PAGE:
...The British continued to exploit Damascus' fear of the return of the French and further heightened it by emphasizing the Zionist and Soviet threats, as well
as the ambitions of Emir Abdullah to crown himself king of Greater Syria.

At the end of 1945, the new Labour government took advantage of Syria's fears of a possible change in British policy to ensure that Damascus would uphold its May 1945 undertakings to Britain...However, the major obstacle to the Anglo-Iraqi-Syrian plan was not France, but the thrust of the Zionist movement to establish a Jewish state in Palestine.

...In the period 1945-1948, the most effective French weapon against Britain in the Middle East was its support for the struggle of the Zionist movement. In a meeting held on October 6, 1945, with Marc Jarblum, head of the Zionist organization in France, de Gaulle stated that "the Jews in Palestine are the only ones who can chase the British out of the Middle East." On November 10, in a visit to Paris, David Ben-Gurion, head of the Jewish Agency, was told by foreign minister Bidault that France supported the Zionist cause.

Syrian documents recently uncovered shed new light on events that led to the establishment of the State of Israel and call for a reexamination of certain basic beliefs concerning British policy in Palestine from 1945-1948. The British proposal to Syrian leaders in August 1944 and the secret Anglo-Syrian agreement of May 29, 1945, reveal that Britain had assured Syria - a country not previously known to have been under British hegemony - that it would limit Jewish immigration and thwart the emergence of an independent Jewish state in Palestine. The agreement also reveals that by the summer of 1945, Britain had already formulated a Middle East policy based on an Iraqi-Syrian alliance, which included a plan for the formation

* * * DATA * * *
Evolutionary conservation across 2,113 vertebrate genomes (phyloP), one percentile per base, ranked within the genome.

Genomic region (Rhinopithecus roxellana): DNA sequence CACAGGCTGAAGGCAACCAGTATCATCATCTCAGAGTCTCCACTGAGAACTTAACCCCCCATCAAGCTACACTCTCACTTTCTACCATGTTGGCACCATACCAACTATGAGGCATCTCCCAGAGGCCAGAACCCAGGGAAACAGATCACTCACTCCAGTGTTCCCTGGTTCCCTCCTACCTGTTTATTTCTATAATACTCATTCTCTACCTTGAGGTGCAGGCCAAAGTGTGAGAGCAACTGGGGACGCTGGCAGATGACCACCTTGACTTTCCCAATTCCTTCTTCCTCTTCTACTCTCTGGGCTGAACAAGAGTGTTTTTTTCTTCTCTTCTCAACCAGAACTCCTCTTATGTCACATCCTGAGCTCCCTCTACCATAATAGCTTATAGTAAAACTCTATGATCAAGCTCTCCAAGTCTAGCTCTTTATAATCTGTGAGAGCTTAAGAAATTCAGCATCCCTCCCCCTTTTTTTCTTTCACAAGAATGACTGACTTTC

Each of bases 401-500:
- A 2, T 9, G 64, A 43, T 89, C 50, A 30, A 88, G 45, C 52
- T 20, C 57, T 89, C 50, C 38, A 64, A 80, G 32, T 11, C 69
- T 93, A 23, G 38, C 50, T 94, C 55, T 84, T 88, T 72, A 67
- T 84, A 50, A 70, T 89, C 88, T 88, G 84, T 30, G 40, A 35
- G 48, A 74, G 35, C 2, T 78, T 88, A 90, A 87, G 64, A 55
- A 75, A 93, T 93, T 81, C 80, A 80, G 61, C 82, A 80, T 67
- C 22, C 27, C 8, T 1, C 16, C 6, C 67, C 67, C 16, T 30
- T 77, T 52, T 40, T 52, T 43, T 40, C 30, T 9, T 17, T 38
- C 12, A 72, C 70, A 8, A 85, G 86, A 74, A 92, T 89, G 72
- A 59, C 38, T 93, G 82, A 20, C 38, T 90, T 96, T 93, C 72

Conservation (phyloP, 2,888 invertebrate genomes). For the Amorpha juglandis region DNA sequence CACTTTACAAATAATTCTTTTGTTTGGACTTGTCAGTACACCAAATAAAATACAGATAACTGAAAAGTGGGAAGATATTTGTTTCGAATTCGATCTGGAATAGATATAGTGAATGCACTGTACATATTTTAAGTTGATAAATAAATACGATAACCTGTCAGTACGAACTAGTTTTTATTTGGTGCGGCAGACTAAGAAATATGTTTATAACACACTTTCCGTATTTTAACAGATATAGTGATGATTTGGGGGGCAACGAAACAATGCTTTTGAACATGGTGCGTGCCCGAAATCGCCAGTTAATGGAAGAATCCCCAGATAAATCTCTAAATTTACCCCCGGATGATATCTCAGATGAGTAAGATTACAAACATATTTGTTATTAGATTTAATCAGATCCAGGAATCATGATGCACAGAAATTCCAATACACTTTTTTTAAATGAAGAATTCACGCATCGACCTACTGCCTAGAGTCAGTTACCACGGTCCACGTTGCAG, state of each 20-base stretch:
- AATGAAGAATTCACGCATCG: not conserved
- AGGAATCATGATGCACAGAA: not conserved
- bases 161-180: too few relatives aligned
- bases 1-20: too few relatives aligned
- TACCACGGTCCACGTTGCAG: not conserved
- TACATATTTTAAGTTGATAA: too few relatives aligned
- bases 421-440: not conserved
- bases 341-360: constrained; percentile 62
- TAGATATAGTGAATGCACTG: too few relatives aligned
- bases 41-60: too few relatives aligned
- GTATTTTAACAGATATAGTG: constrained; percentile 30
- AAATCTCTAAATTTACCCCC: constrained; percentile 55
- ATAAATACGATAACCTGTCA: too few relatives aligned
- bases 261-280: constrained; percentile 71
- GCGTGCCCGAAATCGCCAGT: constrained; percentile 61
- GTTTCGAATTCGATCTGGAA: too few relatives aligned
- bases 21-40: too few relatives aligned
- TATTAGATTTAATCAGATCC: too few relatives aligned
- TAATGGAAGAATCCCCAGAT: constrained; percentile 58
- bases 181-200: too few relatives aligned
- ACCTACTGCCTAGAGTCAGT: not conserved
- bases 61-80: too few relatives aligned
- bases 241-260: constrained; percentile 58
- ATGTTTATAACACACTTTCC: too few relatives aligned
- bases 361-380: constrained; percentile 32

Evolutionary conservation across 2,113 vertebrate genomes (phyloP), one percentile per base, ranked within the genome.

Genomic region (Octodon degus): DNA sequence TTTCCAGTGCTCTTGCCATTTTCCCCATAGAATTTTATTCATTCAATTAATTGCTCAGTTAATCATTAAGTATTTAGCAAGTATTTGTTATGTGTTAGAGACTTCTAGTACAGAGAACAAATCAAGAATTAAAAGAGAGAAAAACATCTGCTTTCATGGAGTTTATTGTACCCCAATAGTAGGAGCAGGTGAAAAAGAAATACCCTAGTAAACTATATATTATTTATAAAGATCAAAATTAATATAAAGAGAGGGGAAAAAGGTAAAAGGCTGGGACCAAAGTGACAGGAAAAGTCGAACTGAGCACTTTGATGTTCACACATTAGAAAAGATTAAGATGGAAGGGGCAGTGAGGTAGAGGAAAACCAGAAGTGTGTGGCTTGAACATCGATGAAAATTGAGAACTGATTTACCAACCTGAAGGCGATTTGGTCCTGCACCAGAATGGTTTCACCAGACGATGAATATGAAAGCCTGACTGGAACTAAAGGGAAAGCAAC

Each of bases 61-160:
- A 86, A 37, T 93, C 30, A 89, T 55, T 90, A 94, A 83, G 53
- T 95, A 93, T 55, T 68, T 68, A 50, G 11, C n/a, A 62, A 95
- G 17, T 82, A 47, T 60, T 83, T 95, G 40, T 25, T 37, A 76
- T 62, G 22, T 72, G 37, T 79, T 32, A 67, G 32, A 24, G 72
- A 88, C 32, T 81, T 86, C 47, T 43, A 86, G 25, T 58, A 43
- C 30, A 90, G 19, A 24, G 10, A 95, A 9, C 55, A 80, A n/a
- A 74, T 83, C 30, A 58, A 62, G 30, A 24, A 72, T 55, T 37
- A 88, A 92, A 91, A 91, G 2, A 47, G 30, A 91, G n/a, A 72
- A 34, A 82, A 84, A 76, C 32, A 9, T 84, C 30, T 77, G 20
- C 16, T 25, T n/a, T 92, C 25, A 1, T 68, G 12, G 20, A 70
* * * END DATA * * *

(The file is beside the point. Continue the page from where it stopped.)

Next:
of Greater Syria, which was to include Palestine. That policy patently could not accommodate the creation of an independent Jewish state in any part of Palestine.

...The Syrian documents enhance understanding of two significant events on the road to Israel's establishment: President Harry S Truman's letter of August 31, 1945, to British prime minister Attlee, demanding that Britain allow the immigration of 100,000 Jewish refugees from camps in Europe to Palestine; and the well-known speech by Soviet foreign minister Andrei Gromyko in the United Nations on May 14, 1947 endorsing the establishment of a Jewish state.

...According to one diplomat, the British were responsible for the chaotic situation there, and he cautioned his Syrian interlocutor that Britain was exploiting the Jewish-Arab conflict in order "to achieve control in all the Arab states."

...A more intriguing question is whether the French passed on information from their Syrian source to the heads of the Jewish Agency, David Ben-Gurion and Moshe Sharett. Was Ben-Gurion?s almost prophetic ability during 1945-1948 to foresee regional and international developments and prepare the Yishuv (the Jewish community in Palestine) for a military confrontation with the Arab states based on prior knowledge of British and Arab secret intentions? Did his distrust of Britain's role in Palestine, portrayed by historians as "obsessive" and "paranoid," derive, like de Gaulle's suspiciousness, from accurate intelligence? Was Ben-Gurion?s belief that the British were involved in a secret conspiracy with Arab leaders to prevent the